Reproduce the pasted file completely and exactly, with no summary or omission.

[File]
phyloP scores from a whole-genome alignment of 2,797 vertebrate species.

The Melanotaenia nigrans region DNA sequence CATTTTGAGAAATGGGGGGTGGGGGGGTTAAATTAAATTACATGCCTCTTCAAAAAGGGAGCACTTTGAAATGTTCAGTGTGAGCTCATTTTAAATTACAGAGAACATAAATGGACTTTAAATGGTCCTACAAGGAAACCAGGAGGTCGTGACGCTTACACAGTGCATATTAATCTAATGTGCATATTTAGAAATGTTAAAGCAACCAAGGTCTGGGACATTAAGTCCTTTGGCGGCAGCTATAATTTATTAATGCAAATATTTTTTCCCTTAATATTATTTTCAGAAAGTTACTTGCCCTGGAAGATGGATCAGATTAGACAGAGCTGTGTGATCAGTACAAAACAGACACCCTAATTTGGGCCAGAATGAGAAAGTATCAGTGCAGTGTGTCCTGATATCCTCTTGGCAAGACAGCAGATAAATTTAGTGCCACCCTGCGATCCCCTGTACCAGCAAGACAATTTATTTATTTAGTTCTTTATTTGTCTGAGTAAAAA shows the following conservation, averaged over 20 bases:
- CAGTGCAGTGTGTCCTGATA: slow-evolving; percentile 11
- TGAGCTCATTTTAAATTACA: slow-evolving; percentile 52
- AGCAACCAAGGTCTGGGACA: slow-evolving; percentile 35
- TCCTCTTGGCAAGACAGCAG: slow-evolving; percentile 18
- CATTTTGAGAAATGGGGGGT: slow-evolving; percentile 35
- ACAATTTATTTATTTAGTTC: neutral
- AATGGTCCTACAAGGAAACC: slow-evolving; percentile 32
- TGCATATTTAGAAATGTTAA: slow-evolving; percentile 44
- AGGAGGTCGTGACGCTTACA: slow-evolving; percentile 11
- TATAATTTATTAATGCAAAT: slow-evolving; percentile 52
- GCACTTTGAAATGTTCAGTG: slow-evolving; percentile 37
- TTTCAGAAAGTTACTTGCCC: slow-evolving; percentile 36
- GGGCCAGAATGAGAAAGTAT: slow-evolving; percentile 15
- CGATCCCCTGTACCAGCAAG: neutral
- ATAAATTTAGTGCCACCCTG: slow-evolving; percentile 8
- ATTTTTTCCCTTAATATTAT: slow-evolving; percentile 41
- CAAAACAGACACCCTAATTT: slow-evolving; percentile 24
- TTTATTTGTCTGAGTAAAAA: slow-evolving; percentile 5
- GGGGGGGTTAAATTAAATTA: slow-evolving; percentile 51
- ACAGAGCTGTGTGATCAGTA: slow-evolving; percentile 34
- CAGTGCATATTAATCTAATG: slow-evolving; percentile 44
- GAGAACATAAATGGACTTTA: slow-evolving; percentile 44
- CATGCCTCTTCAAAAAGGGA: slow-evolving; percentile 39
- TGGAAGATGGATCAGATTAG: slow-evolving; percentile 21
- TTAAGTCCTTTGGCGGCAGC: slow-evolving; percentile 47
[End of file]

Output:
phyloP scores from a whole-genome alignment of 2,797 vertebrate species.

The Melanotaenia nigrans region DNA sequence CATTTTGAGAAATGGGGGGTGGGGGGGTTAAATTAAATTACATGCCTCTTCAAAAAGGGAGCACTTTGAAATGTTCAGTGTGAGCTCATTTTAAATTACAGAGAACATAAATGGACTTTAAATGGTCCTACAAGGAAACCAGGAGGTCGTGACGCTTACACAGTGCATATTAATCTAATGTGCATATTTAGAAATGTTAAAGCAACCAAGGTCTGGGACATTAAGTCCTTTGGCGGCAGCTATAATTTATTAATGCAAATATTTTTTCCCTTAATATTATTTTCAGAAAGTTACTTGCCCTGGAAGATGGATCAGATTAGACAGAGCTGTGTGATCAGTACAAAACAGACACCCTAATTTGGGCCAGAATGAGAAAGTATCAGTGCAGTGTGTCCTGATATCCTCTTGGCAAGACAGCAGATAAATTTAGTGCCACCCTGCGATCCCCTGTACCAGCAAGACAATTTATTTATTTAGTTCTTTATTTGTCTGAGTAAAAA shows the following conservation, averaged over 20 bases:
- CAGTGCAGTGTGTCCTGATA: slow-evolving; percentile 11
- TGAGCTCATTTTAAATTACA: slow-evolving; percentile 52
- AGCAACCAAGGTCTGGGACA: slow-evolving; percentile 35
- TCCTCTTGGCAAGACAGCAG: slow-evolving; percentile 18
- CATTTTGAGAAATGGGGGGT: slow-evolving; percentile 35
- ACAATTTATTTATTTAGTTC: neutral
- AATGGTCCTACAAGGAAACC: slow-evolving; percentile 32
- TGCATATTTAGAAATGTTAA: slow-evolving; percentile 44
- AGGAGGTCGTGACGCTTACA: slow-evolving; percentile 11
- TATAATTTATTAATGCAAAT: slow-evolving; percentile 52
- GCACTTTGAAATGTTCAGTG: slow-evolving; percentile 37
- TTTCAGAAAGTTACTTGCCC: slow-evolving; percentile 36
- GGGCCAGAATGAGAAAGTAT: slow-evolving; percentile 15
- CGATCCCCTGTACCAGCAAG: neutral
- ATAAATTTAGTGCCACCCTG: slow-evolving; percentile 8
- ATTTTTTCCCTTAATATTAT: slow-evolving; percentile 41
- CAAAACAGACACCCTAATTT: slow-evolving; percentile 24
- TTTATTTGTCTGAGTAAAAA: slow-evolving; percentile 5
- GGGGGGGTTAAATTAAATTA: slow-evolving; percentile 51
- ACAGAGCTGTGTGATCAGTA: slow-evolving; percentile 34
- CAGTGCATATTAATCTAATG: slow-evolving; percentile 44
- GAGAACATAAATGGACTTTA: slow-evolving; percentile 44
- CATGCCTCTTCAAAAAGGGA: slow-evolving; percentile 39
- TGGAAGATGGATCAGATTAG: slow-evolving; percentile 21
- TTAAGTCCTTTGGCGGCAGC: slow-evolving; percentile 47